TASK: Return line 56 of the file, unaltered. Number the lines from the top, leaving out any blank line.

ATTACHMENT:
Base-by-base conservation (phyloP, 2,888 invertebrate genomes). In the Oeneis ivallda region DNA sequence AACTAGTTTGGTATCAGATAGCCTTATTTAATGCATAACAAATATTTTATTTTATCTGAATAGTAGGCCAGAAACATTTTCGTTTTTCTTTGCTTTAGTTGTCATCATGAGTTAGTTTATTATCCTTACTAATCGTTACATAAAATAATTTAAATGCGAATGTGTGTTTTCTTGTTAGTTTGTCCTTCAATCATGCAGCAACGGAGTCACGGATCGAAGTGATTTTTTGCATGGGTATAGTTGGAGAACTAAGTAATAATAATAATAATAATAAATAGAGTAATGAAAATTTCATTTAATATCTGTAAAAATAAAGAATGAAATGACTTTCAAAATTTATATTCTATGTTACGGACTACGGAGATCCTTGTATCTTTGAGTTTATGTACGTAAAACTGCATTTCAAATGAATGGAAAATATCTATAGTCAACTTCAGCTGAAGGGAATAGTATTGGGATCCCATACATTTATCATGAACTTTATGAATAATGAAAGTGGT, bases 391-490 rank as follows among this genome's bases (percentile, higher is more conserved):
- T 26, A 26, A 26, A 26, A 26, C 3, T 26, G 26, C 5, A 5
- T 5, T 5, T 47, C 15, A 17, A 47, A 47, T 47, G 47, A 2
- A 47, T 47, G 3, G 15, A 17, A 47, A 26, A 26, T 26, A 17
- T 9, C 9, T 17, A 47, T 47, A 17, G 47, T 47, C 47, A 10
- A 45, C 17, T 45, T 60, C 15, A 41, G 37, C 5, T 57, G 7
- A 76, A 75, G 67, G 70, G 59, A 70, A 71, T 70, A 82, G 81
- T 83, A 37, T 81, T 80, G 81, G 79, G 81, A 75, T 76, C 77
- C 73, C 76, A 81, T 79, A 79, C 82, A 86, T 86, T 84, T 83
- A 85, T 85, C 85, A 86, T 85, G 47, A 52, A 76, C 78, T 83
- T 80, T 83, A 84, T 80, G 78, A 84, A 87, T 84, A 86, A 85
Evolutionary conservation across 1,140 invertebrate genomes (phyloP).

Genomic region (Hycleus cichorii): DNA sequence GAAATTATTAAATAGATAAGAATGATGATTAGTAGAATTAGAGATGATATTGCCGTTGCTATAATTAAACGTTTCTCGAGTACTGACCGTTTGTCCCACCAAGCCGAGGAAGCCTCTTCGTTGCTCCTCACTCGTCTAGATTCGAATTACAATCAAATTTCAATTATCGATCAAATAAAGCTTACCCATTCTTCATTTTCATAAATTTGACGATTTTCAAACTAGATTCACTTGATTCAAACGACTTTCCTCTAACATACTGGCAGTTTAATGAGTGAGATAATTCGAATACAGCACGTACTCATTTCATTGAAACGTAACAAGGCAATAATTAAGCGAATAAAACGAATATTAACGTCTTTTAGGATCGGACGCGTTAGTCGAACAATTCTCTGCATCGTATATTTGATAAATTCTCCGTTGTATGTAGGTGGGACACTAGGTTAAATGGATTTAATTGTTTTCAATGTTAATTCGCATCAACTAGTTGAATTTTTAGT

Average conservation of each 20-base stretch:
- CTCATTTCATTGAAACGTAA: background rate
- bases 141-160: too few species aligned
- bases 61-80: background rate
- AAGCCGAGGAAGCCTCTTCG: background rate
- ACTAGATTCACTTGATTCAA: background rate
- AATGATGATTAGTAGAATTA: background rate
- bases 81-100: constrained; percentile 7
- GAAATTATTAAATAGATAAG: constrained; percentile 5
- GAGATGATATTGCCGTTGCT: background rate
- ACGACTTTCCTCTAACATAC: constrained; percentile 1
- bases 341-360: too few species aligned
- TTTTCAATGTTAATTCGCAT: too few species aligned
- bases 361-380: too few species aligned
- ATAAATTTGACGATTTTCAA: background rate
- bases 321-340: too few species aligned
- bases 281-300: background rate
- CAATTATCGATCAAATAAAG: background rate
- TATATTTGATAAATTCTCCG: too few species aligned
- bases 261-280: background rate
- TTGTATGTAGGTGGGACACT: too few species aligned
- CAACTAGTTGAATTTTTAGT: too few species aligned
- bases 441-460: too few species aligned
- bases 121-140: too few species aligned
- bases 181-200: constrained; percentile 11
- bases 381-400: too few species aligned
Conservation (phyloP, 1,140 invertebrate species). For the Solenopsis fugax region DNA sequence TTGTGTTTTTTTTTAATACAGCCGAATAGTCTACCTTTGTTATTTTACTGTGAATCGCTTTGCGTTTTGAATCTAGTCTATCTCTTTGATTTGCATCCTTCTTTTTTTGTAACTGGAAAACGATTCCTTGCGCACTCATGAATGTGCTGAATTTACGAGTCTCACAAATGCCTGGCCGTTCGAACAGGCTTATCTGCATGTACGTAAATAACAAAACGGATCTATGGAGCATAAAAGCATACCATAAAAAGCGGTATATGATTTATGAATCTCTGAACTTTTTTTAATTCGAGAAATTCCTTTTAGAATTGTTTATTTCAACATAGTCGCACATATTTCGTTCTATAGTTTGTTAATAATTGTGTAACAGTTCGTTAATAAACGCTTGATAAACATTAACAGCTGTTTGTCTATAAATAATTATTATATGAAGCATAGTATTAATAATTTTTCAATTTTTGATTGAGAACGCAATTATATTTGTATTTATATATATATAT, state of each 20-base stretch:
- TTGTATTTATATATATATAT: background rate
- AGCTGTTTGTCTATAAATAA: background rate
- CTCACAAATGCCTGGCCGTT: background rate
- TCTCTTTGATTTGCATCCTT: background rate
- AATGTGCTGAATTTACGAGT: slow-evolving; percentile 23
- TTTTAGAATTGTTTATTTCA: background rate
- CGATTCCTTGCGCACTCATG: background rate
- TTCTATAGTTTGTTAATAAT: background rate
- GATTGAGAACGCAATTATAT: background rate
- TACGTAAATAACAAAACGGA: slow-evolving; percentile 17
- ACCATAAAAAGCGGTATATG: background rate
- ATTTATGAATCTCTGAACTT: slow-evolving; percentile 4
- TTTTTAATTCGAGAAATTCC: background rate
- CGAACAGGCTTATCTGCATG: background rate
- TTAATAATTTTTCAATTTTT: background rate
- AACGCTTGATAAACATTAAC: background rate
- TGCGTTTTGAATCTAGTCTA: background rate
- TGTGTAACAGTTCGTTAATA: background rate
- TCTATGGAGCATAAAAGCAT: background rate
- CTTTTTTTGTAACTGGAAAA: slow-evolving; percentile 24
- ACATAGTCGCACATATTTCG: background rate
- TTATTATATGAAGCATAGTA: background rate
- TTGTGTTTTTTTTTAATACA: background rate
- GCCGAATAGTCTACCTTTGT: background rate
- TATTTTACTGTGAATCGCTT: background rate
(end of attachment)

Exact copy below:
- AACGCTTGATAAACATTAAC: background rate